By Richard Boggie
Today, I am celebrating a small but significant victory. “oh, really?” I hear you say, “do tell, Richard”. 🙄
So, I was thinking about a talk I have to prepare for an event next month on digital accessibility in the health sector. It’s always easier and more impactful to illustrate those talks with personal, real-life experiences. So, I decide to give my local eye hospital a call. I have tried so many times in the past to get my appointments emailed to me, rather than the usual posted letter, which is totally inaccessible for me due to the small matter of not being able to see it – a detail which the eye hospital seems ironically to have missed for the past 30 years or so.
Anyway, I live in hope. I politely explain to the appointments person that I would like my communications to be sent to me via email. Ah, yes, the usual complete lack of awareness from a member of staff who has clearly received no information or training on a fairly fundamental question. I’m put on hold while she checks with her supervisor. Then the familiar response comes – “It’s not something we can do. An issue of confidentiality. We can’t be sure who is receiving the emails.” Utter tosh as usual.
But I’m not standing for this. I ask to speak with a manager. Long pause as I am put on hold again, whilst I imagine the conversation going on “Sounds like a right awkward one, this one. Must want to read his own mail.”
I’m bracing myself for the ‘computer says no’ response but shock, horror, am told that actually, yes, I can have my appointments by email so I can actually read them myself. I am shocked and stunned. If I’d been in the clinic, I would have kissed the poor woman.
Despite this minor miracle, I began to wonder if the promised email would ever arrive. But my doubts were unfounded as, within a couple of hours, the email duly arrived into my inbox. Excitedly, I opened it up, like a child on Christmas morning.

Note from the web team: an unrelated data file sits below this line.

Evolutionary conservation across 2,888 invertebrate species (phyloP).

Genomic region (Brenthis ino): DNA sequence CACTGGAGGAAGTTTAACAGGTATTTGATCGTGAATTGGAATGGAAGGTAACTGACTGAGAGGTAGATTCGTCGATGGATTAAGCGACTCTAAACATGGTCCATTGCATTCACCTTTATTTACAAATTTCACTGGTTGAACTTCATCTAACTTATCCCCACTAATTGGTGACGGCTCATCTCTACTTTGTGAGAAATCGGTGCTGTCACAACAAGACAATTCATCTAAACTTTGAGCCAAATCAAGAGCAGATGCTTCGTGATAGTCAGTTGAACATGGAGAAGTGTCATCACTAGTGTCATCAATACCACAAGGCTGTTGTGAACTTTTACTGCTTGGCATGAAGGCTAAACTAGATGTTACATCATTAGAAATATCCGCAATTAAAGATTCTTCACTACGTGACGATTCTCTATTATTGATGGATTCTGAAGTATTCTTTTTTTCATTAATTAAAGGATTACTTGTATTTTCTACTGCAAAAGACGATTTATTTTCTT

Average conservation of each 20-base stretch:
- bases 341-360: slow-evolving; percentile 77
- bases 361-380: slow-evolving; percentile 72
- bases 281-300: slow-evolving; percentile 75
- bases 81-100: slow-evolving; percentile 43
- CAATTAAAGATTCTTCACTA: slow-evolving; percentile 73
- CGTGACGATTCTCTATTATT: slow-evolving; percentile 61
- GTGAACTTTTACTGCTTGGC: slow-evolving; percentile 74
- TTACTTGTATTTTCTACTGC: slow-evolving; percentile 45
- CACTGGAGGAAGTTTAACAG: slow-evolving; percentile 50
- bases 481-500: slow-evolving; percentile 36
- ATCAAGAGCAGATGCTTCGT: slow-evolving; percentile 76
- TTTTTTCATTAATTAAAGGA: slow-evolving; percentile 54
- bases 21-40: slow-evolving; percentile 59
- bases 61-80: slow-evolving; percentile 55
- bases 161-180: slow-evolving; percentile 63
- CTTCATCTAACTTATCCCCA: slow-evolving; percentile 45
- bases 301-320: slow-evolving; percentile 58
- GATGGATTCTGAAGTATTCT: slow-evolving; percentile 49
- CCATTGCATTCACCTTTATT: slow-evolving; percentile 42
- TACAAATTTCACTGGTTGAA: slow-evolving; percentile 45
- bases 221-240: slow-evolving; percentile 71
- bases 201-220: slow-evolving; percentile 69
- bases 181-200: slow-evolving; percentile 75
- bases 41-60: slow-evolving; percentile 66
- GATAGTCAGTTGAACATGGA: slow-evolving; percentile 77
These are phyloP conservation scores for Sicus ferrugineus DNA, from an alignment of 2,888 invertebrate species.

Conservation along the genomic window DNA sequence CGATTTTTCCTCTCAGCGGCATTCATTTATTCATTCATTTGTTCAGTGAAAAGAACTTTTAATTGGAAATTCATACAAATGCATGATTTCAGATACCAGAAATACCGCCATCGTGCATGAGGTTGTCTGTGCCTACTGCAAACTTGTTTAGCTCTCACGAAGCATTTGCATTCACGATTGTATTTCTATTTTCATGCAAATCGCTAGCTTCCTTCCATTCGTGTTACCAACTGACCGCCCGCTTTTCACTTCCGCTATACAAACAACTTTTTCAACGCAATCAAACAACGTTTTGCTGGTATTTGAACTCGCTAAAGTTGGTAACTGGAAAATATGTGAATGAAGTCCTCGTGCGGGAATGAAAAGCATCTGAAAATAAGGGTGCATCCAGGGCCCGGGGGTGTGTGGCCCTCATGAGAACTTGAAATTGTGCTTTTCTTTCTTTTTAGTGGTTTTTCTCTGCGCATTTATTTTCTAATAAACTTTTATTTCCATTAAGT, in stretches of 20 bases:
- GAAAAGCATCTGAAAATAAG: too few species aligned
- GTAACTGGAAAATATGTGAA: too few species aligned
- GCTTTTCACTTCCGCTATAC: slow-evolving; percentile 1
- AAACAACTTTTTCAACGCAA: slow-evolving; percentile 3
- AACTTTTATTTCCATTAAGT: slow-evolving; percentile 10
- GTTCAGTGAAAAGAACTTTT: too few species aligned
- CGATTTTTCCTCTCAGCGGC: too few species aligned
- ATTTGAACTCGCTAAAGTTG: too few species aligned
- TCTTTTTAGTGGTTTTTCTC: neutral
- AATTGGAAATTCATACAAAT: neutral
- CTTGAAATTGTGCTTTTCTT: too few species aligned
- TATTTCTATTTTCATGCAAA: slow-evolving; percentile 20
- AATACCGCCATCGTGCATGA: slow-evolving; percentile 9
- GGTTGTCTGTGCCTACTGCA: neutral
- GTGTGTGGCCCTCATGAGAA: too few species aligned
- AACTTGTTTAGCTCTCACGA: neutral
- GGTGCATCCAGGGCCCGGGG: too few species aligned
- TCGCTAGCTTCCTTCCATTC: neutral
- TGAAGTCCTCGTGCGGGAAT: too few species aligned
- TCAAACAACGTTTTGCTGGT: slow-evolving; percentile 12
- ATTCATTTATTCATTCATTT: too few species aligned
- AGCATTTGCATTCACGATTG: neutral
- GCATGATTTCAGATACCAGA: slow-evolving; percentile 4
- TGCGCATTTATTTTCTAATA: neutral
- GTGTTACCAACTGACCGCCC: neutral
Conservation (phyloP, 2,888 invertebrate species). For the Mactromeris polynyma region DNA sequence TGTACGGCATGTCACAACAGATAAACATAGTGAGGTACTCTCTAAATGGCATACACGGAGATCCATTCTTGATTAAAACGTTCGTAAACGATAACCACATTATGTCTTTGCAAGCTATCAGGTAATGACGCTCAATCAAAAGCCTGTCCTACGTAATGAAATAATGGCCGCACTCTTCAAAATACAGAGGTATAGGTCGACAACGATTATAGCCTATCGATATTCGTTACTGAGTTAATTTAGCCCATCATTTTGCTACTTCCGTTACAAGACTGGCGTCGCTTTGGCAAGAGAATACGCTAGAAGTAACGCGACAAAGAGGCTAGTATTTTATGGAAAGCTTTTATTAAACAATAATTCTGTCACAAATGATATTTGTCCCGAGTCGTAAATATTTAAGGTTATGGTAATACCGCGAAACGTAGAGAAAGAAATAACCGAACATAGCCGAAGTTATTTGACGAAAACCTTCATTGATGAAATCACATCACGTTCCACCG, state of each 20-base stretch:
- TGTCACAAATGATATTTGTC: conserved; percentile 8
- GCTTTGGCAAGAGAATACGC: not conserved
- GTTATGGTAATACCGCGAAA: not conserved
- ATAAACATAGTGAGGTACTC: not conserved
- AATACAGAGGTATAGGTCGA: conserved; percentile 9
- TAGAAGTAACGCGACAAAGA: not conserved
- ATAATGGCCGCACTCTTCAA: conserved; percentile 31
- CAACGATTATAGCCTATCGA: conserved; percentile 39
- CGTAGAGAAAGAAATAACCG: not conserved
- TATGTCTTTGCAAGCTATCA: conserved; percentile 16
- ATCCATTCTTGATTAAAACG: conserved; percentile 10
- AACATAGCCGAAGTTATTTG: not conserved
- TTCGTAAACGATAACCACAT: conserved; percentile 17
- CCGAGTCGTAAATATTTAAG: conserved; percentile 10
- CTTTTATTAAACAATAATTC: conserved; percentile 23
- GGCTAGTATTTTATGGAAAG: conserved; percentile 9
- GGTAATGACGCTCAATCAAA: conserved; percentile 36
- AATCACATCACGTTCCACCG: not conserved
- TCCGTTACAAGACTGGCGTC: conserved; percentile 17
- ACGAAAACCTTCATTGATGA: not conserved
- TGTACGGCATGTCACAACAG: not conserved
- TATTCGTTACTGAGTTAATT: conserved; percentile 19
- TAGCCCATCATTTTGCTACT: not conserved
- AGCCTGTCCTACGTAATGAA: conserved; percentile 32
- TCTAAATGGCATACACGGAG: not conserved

A child, that is, who unwraps his gift to find nothing inside. I should, of course have predicted that my appointment letter would be sent via email, as an inaccessible PDF, by which I mean one that my screen reader cannot decipher.
This sorry little tale is fairly typical. Getting what should be provided because it’s your right, by law, is seldom straight forward. It often feels like a battle, a series of battles in fact. It’s frustrating, boring and inefficient. Why should I be spending my time telling a hospital administrator how to do their job properly?
Seconds out, ding ding, round 3. I politely thank the administrator for her email and explain that the attachment is still not accessible. Now I’m starting to feel like a nuisance, like I’m nagging at this poor woman. Why? I’m only asking for what should be provided to me as a right. I guess because I’ve been conditioned by society not to really expect equality, to feel like I don’t really deserve it.
But my persistence paid off – I am a happy bunny 🐰 when a second email arrives with an accessible Word version of my appointment letter. I feel like maybe I should print the attachment off and put it in a frame, maybe hang it in the loo.
It’s taken me a long time, but I am finally starting to feel empowered to claim my rights, to not be fobbed off with ableist, discriminatory nonsense. Problem is, that one appointments clerk might, hopefully, be more aware in future, but what about the rest of the team? And the other departments? Am I, and other disabled patients like me, going to have to educate them all? Or will the hospital do that? I think I have the key message for my talk.